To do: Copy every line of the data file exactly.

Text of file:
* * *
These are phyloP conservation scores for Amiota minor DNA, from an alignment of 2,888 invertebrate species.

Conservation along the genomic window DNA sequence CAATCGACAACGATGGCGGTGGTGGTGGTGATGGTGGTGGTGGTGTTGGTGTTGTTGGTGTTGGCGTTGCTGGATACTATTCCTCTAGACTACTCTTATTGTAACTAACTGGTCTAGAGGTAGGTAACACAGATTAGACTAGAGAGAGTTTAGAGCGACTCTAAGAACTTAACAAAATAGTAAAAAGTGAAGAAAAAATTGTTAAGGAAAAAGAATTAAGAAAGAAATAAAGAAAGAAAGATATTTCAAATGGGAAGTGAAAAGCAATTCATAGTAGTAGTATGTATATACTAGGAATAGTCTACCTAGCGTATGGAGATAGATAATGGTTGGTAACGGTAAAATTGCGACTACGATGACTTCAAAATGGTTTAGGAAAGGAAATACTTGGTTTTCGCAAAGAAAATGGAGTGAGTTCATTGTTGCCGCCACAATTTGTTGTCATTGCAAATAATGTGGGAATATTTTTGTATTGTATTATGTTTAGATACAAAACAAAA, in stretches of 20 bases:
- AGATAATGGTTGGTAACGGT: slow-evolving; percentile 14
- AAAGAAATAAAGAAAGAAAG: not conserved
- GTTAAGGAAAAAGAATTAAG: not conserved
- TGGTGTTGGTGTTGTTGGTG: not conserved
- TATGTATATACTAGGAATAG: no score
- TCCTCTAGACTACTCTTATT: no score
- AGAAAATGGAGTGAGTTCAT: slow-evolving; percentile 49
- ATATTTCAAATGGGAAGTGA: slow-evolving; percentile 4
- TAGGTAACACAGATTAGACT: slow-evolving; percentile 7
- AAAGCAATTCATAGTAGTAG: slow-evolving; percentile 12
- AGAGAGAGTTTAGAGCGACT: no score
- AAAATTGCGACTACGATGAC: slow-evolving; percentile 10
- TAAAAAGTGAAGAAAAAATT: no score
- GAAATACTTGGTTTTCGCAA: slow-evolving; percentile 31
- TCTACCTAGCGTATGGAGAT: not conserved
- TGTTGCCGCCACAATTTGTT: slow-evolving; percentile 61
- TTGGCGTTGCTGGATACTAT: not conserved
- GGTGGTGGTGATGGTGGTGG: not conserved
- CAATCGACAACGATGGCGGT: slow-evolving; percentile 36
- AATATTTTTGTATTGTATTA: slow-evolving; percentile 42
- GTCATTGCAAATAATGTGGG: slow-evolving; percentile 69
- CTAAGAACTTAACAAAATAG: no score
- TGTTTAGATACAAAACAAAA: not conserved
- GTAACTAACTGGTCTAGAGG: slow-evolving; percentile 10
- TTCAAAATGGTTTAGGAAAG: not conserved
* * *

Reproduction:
These are phyloP conservation scores for Amiota minor DNA, from an alignment of 2,888 invertebrate species.

Conservation along the genomic window DNA sequence CAATCGACAACGATGGCGGTGGTGGTGGTGATGGTGGTGGTGGTGTTGGTGTTGTTGGTGTTGGCGTTGCTGGATACTATTCCTCTAGACTACTCTTATTGTAACTAACTGGTCTAGAGGTAGGTAACACAGATTAGACTAGAGAGAGTTTAGAGCGACTCTAAGAACTTAACAAAATAGTAAAAAGTGAAGAAAAAATTGTTAAGGAAAAAGAATTAAGAAAGAAATAAAGAAAGAAAGATATTTCAAATGGGAAGTGAAAAGCAATTCATAGTAGTAGTATGTATATACTAGGAATAGTCTACCTAGCGTATGGAGATAGATAATGGTTGGTAACGGTAAAATTGCGACTACGATGACTTCAAAATGGTTTAGGAAAGGAAATACTTGGTTTTCGCAAAGAAAATGGAGTGAGTTCATTGTTGCCGCCACAATTTGTTGTCATTGCAAATAATGTGGGAATATTTTTGTATTGTATTATGTTTAGATACAAAACAAAA, in stretches of 20 bases:
- AGATAATGGTTGGTAACGGT: slow-evolving; percentile 14
- AAAGAAATAAAGAAAGAAAG: not conserved
- GTTAAGGAAAAAGAATTAAG: not conserved
- TGGTGTTGGTGTTGTTGGTG: not conserved
- TATGTATATACTAGGAATAG: no score
- TCCTCTAGACTACTCTTATT: no score
- AGAAAATGGAGTGAGTTCAT: slow-evolving; percentile 49
- ATATTTCAAATGGGAAGTGA: slow-evolving; percentile 4
- TAGGTAACACAGATTAGACT: slow-evolving; percentile 7
- AAAGCAATTCATAGTAGTAG: slow-evolving; percentile 12
- AGAGAGAGTTTAGAGCGACT: no score
- AAAATTGCGACTACGATGAC: slow-evolving; percentile 10
- TAAAAAGTGAAGAAAAAATT: no score
- GAAATACTTGGTTTTCGCAA: slow-evolving; percentile 31
- TCTACCTAGCGTATGGAGAT: not conserved
- TGTTGCCGCCACAATTTGTT: slow-evolving; percentile 61
- TTGGCGTTGCTGGATACTAT: not conserved
- GGTGGTGGTGATGGTGGTGG: not conserved
- CAATCGACAACGATGGCGGT: slow-evolving; percentile 36
- AATATTTTTGTATTGTATTA: slow-evolving; percentile 42
- GTCATTGCAAATAATGTGGG: slow-evolving; percentile 69
- CTAAGAACTTAACAAAATAG: no score
- TGTTTAGATACAAAACAAAA: not conserved
- GTAACTAACTGGTCTAGAGG: slow-evolving; percentile 10
- TTCAAAATGGTTTAGGAAAG: not conserved